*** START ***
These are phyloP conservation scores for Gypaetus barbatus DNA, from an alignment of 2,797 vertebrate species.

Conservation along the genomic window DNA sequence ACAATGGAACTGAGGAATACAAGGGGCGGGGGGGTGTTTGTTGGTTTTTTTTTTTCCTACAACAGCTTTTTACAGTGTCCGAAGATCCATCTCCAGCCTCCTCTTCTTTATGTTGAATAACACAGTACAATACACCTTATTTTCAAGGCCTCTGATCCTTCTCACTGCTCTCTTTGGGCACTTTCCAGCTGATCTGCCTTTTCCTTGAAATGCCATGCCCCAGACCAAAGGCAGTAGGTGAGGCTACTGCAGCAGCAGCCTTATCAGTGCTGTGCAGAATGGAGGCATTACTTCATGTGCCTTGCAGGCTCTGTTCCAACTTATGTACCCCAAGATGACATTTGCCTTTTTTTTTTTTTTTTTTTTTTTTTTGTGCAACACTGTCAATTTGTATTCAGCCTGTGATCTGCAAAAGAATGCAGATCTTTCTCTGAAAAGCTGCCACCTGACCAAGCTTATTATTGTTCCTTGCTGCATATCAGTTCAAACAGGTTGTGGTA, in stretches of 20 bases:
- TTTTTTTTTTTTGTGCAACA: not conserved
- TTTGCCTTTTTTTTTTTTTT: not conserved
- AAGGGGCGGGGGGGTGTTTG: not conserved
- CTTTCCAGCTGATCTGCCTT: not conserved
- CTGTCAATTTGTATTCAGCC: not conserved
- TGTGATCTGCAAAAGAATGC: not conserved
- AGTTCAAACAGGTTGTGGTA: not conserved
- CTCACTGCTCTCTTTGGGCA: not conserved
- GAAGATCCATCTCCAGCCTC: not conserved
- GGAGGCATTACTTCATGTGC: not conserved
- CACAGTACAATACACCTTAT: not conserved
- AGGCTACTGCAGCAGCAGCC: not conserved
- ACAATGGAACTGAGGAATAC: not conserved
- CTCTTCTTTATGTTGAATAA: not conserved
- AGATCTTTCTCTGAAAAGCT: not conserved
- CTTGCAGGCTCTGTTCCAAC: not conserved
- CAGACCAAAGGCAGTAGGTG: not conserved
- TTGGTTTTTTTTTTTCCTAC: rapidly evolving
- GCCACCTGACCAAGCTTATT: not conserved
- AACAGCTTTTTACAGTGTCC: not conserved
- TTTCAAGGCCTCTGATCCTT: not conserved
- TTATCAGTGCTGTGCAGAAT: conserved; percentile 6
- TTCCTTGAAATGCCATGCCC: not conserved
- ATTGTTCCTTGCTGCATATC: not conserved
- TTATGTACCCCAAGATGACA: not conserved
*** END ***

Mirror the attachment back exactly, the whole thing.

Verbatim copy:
These are phyloP conservation scores for Gypaetus barbatus DNA, from an alignment of 2,797 vertebrate species.

Conservation along the genomic window DNA sequence ACAATGGAACTGAGGAATACAAGGGGCGGGGGGGTGTTTGTTGGTTTTTTTTTTTCCTACAACAGCTTTTTACAGTGTCCGAAGATCCATCTCCAGCCTCCTCTTCTTTATGTTGAATAACACAGTACAATACACCTTATTTTCAAGGCCTCTGATCCTTCTCACTGCTCTCTTTGGGCACTTTCCAGCTGATCTGCCTTTTCCTTGAAATGCCATGCCCCAGACCAAAGGCAGTAGGTGAGGCTACTGCAGCAGCAGCCTTATCAGTGCTGTGCAGAATGGAGGCATTACTTCATGTGCCTTGCAGGCTCTGTTCCAACTTATGTACCCCAAGATGACATTTGCCTTTTTTTTTTTTTTTTTTTTTTTTTTGTGCAACACTGTCAATTTGTATTCAGCCTGTGATCTGCAAAAGAATGCAGATCTTTCTCTGAAAAGCTGCCACCTGACCAAGCTTATTATTGTTCCTTGCTGCATATCAGTTCAAACAGGTTGTGGTA, in stretches of 20 bases:
- TTTTTTTTTTTTGTGCAACA: not conserved
- TTTGCCTTTTTTTTTTTTTT: not conserved
- AAGGGGCGGGGGGGTGTTTG: not conserved
- CTTTCCAGCTGATCTGCCTT: not conserved
- CTGTCAATTTGTATTCAGCC: not conserved
- TGTGATCTGCAAAAGAATGC: not conserved
- AGTTCAAACAGGTTGTGGTA: not conserved
- CTCACTGCTCTCTTTGGGCA: not conserved
- GAAGATCCATCTCCAGCCTC: not conserved
- GGAGGCATTACTTCATGTGC: not conserved
- CACAGTACAATACACCTTAT: not conserved
- AGGCTACTGCAGCAGCAGCC: not conserved
- ACAATGGAACTGAGGAATAC: not conserved
- CTCTTCTTTATGTTGAATAA: not conserved
- AGATCTTTCTCTGAAAAGCT: not conserved
- CTTGCAGGCTCTGTTCCAAC: not conserved
- CAGACCAAAGGCAGTAGGTG: not conserved
- TTGGTTTTTTTTTTTCCTAC: rapidly evolving
- GCCACCTGACCAAGCTTATT: not conserved
- AACAGCTTTTTACAGTGTCC: not conserved
- TTTCAAGGCCTCTGATCCTT: not conserved
- TTATCAGTGCTGTGCAGAAT: conserved; percentile 6
- TTCCTTGAAATGCCATGCCC: not conserved
- ATTGTTCCTTGCTGCATATC: not conserved
- TTATGTACCCCAAGATGACA: not conserved